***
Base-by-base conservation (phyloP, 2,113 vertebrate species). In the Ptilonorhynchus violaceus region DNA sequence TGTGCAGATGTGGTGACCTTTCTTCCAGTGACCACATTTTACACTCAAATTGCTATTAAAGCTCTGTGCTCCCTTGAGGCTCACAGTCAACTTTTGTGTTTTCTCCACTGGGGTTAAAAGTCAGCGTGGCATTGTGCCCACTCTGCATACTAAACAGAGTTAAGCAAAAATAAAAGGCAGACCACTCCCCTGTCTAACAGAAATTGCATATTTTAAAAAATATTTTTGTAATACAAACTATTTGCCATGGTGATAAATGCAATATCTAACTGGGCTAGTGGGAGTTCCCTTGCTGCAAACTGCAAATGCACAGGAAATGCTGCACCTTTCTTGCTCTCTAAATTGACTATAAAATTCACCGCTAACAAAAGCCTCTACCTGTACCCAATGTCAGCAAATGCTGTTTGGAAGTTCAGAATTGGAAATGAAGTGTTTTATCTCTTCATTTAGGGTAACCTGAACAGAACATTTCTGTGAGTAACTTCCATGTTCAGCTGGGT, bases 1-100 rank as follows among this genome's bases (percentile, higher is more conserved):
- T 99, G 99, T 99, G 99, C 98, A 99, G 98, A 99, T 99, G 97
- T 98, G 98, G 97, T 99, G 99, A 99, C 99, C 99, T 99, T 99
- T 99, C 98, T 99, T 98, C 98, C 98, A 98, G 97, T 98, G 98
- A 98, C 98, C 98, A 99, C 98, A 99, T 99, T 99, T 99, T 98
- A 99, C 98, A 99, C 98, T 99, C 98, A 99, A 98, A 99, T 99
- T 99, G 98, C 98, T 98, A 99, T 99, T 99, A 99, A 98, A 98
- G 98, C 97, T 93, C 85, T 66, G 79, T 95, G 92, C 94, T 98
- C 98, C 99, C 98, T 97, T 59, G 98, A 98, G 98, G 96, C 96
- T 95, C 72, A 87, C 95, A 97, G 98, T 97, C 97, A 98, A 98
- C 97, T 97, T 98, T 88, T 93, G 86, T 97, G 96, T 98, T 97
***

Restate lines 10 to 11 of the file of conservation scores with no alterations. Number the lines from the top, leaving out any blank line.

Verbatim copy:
- T 95, C 72, A 87, C 95, A 97, G 98, T 97, C 97, A 98, A 98
- C 97, T 97, T 98, T 88, T 93, G 86, T 97, G 96, T 98, T 97